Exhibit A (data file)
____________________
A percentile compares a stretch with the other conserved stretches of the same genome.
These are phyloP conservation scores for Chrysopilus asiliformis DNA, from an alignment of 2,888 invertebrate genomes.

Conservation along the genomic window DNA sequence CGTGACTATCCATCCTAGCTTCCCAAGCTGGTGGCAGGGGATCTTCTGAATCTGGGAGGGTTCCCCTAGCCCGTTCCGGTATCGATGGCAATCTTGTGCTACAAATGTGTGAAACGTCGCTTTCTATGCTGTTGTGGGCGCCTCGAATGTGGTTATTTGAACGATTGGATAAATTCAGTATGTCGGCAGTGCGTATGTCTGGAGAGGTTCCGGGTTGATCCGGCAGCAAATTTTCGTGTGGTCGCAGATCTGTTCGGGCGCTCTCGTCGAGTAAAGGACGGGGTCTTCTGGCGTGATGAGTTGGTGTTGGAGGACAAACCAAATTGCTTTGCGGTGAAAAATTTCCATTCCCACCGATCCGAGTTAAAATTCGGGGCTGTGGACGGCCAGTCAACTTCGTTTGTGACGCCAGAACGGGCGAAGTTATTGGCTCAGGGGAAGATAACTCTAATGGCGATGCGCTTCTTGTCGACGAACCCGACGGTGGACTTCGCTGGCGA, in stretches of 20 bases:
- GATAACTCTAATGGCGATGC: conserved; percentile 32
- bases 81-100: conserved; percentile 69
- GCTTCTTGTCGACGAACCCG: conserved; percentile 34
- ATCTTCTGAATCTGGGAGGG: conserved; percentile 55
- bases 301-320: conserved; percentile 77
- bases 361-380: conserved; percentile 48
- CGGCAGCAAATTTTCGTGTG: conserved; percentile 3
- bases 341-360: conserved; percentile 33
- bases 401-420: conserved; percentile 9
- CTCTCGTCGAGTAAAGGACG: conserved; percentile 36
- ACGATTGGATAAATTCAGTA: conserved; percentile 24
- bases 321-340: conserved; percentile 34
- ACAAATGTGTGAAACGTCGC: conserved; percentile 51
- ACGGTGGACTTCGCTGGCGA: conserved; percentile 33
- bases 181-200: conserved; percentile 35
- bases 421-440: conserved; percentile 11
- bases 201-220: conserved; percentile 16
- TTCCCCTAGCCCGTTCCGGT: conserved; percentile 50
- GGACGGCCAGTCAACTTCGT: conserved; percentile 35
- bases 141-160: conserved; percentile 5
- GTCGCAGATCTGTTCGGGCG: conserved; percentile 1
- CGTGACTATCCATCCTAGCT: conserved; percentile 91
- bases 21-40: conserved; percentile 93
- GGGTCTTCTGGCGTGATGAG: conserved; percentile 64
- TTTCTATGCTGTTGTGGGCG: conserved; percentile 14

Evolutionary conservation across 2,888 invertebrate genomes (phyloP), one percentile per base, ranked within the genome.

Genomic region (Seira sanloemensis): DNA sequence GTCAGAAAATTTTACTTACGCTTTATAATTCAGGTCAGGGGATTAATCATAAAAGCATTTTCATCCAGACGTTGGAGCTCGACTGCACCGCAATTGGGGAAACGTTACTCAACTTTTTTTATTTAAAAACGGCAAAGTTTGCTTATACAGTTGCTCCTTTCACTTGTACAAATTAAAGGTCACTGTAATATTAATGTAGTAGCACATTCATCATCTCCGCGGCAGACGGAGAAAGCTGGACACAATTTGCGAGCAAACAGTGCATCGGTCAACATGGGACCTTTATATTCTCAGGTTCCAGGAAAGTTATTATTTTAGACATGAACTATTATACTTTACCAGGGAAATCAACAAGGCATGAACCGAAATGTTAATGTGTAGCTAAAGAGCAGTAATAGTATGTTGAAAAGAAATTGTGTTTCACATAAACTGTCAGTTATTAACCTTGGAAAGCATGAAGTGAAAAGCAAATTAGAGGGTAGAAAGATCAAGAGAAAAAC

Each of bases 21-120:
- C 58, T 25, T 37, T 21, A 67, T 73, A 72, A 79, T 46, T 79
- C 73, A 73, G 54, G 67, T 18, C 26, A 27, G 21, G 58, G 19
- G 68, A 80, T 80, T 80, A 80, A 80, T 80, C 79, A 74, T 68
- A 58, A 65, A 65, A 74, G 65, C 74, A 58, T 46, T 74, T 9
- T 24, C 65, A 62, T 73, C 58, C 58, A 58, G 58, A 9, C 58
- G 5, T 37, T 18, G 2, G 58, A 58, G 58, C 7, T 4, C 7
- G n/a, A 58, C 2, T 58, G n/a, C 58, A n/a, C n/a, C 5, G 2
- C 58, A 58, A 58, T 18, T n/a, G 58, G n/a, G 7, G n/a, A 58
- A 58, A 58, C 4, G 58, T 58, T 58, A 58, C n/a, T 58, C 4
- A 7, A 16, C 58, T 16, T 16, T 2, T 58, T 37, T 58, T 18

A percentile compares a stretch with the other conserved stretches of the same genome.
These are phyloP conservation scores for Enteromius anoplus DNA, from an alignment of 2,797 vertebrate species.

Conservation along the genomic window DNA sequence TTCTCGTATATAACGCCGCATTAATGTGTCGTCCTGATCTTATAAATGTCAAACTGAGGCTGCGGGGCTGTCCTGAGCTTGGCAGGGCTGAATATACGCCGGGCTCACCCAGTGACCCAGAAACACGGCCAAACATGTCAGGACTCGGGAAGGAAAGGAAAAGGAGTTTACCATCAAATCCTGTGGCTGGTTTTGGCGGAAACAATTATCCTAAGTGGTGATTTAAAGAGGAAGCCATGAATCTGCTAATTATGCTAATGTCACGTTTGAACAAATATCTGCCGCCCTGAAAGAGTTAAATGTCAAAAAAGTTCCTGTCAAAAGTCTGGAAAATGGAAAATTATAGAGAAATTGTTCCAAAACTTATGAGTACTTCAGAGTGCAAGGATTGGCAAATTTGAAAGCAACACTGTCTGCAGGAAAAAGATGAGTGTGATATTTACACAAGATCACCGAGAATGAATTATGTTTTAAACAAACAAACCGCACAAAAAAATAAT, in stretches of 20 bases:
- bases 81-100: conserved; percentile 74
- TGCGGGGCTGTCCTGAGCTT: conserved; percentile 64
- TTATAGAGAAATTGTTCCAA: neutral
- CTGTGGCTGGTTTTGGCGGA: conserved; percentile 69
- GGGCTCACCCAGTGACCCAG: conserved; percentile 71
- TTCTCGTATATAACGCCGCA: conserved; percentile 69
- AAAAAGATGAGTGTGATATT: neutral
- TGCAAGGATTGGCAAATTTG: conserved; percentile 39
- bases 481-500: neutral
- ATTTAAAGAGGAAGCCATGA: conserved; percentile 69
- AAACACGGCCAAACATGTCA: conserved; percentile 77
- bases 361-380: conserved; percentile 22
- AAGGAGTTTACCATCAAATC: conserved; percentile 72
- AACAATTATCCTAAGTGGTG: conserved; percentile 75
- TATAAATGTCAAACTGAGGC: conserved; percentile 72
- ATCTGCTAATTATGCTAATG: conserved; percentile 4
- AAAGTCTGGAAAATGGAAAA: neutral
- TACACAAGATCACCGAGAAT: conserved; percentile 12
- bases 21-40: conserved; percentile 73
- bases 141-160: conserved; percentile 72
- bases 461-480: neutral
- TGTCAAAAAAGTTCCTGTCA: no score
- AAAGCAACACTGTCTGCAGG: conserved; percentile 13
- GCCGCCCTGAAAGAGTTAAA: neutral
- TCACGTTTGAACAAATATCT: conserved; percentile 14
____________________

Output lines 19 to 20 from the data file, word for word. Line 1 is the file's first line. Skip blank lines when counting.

- bases 421-440: conserved; percentile 11
- bases 201-220: conserved; percentile 16